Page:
Any woman experiencing these symptoms on at least 12 days a month should see an obstetrician/gynecologist. The work-up of these symptoms will include a history and physical examination, including a rectal exam. A transvaginal ultrasound and CA125 (blood test) may also be performed. CA125 is a tumor marker for ovarian cancer. However, it is most helpful in women who have gone through menopause and in women with a known diagnosis of ovarian cancer. CA125 is not specific; many benign (not cancerous) conditions can cause the CA125 to be high.

There is no effective screening method for ovarian cancer currently. Many large studies have been done, evaluating CA125 and transvaginal ultrasound. Screening has not reduced a woman’s risk of dying from ovarian cancer. The largest trial done in the United States enrolled over 78,000 women, and compared women receiving usual care to women undergoing screening with CA125 and ultrasound. The incidence of ovarian cancer was equal in the two groups. Over 3000 women had false positive results (the test was abnormal but there was no cancer), and a third of these underwent surgery. This was associated with an increased risk of complications.1 There are several ongoing trials regarding ovarian cancer screening. However, screening average risk women for ovarian cancer is not recommended.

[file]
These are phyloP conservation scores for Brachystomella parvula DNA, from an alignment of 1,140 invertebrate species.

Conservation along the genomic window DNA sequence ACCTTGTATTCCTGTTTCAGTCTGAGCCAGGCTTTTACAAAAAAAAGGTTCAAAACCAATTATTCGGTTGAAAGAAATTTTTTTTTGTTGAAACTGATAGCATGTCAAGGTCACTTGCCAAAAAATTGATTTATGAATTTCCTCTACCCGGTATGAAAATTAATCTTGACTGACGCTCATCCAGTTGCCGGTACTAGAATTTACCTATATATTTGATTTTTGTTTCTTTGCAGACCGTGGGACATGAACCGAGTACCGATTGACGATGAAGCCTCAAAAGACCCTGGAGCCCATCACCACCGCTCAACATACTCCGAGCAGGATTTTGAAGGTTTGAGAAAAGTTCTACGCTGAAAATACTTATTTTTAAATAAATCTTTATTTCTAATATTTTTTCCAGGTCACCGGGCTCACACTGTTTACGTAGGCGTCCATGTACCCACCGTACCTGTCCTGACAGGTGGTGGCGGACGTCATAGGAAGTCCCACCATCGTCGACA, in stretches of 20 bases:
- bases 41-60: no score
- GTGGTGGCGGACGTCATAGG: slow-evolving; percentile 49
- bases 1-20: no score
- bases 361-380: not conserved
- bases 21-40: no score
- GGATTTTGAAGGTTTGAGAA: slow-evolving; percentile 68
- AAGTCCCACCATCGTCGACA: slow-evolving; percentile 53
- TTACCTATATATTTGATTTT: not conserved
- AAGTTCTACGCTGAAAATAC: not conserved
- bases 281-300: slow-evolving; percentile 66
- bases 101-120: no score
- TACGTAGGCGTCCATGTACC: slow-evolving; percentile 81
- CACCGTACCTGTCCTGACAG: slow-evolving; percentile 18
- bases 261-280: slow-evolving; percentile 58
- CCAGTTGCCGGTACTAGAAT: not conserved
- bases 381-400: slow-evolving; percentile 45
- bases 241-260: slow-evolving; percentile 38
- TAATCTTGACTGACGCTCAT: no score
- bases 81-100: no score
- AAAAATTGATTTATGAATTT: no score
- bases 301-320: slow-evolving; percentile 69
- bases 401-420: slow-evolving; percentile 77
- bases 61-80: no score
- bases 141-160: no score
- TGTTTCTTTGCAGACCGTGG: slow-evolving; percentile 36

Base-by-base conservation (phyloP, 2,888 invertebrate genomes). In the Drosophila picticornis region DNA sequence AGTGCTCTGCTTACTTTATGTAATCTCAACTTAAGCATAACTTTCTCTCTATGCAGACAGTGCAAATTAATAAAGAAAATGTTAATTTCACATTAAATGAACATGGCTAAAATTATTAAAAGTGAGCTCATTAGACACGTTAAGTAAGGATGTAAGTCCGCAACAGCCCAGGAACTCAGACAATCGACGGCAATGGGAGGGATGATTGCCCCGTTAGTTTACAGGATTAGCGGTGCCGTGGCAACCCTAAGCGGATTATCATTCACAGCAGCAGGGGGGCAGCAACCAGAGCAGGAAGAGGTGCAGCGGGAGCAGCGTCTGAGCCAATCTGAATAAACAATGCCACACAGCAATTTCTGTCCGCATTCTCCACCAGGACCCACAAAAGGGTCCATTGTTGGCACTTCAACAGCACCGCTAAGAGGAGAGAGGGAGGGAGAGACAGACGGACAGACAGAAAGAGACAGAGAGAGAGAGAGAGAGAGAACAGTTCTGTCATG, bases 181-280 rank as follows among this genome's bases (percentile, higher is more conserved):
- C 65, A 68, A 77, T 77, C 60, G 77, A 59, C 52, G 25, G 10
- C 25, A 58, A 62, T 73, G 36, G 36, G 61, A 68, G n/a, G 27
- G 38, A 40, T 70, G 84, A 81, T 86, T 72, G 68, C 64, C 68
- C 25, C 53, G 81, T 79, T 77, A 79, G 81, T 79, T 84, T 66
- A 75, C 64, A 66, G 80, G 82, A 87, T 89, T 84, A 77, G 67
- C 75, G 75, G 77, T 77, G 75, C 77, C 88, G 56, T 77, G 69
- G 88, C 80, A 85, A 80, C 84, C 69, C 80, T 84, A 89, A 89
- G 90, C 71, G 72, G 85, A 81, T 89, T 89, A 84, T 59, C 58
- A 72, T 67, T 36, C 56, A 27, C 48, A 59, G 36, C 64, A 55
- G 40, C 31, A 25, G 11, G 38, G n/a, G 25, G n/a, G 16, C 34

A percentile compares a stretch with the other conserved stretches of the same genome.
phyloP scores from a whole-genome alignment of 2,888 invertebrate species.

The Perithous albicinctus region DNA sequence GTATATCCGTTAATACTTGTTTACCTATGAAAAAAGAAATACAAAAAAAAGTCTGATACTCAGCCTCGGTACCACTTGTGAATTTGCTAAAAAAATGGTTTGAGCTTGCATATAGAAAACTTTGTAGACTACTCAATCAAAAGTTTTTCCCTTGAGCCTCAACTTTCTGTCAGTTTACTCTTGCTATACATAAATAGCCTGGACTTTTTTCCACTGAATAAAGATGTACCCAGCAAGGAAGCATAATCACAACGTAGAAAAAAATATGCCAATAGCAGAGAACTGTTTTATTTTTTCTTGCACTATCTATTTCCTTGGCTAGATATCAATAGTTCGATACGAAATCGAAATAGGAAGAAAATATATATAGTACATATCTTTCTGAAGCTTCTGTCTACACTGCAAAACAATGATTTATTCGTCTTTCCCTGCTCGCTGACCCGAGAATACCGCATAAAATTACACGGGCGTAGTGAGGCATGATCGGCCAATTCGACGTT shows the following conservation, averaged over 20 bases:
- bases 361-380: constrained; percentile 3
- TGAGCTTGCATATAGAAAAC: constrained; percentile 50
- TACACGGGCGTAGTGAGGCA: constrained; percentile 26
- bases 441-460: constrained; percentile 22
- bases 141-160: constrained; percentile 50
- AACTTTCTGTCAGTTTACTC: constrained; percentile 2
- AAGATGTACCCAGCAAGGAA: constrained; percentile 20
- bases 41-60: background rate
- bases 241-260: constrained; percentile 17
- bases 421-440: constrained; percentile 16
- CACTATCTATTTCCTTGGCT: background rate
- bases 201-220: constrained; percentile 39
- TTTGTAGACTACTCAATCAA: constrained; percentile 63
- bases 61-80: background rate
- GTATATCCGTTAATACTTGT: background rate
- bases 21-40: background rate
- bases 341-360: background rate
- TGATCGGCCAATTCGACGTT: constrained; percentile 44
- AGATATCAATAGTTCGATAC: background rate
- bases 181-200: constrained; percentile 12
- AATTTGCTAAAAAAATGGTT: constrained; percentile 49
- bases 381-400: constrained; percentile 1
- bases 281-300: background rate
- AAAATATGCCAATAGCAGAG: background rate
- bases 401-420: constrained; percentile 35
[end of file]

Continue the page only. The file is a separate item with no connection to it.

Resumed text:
Women who are suspected or known to have ovarian cancer should be referred to a gynecologic oncologist. Gynecologic oncologists are specialists in gynecologic cancers, including ovarian cancer. Women with ovarian cancer who have surgery performed by a gynecologic oncologist do better than women who are operated on by other types of surgeons.


Treatment: Surgery, Chemotherapy and Clinical Trials

The treatment of ovarian cancer is usually surgery followed by chemotherapy. For some women with stage I ovarian cancer, chemotherapy is not necessary. However, almost all women with ovarian cancer will need chemotherapy. If the cancer appears confined to the ovary, surgery includes removal of the uterus, cervix, both fallopian tubes and ovaries, removing the omentum (a fat pad in the abdomen), taking multiple biopsies, and removing lymph nodes in the pelvis and around the aorta (the major artery in the body). If the cancer is more advanced, the goal is to remove all the cancer that is visible. If that is not possible, the goal is to remove all tumors greater than 1cm. This can involve removing parts of the bowel, the spleen and other organs in addition to removing the uterus, cervix, fallopian tubes and ovaries. Any woman with ovarian cancer should consider treatment on a clinical trial.  If a clinical trial is not available or not desirable to the patient, than the woman will most likely be treated with a combination of a platinum drug (for example carboplatin) and a taxane (paclitaxel). Women with advanced ovarian cancer may be a candidate for chemotherapy given directly into the abdomen; this treatment is called intraperitoneal chemotherapy.

For more information on ovarian cancer, please visit Ovarian.org.

References

1.Buys SS, Partridge E, Black, A et al.  Effect of screening on ovarian cancer mortality: the Prostate, Lung, Colorectal and Ovarian (PLCO) Cancer Screening Randomized Controlled Trial.  JAMA 305;2295-303, 2011

Article written by Debra L. Richardson, MD
Assistant Professor, Department of Obstetrics and Gynecology, Division of Gynecologic OncologyUniversity of Texas Southwestern...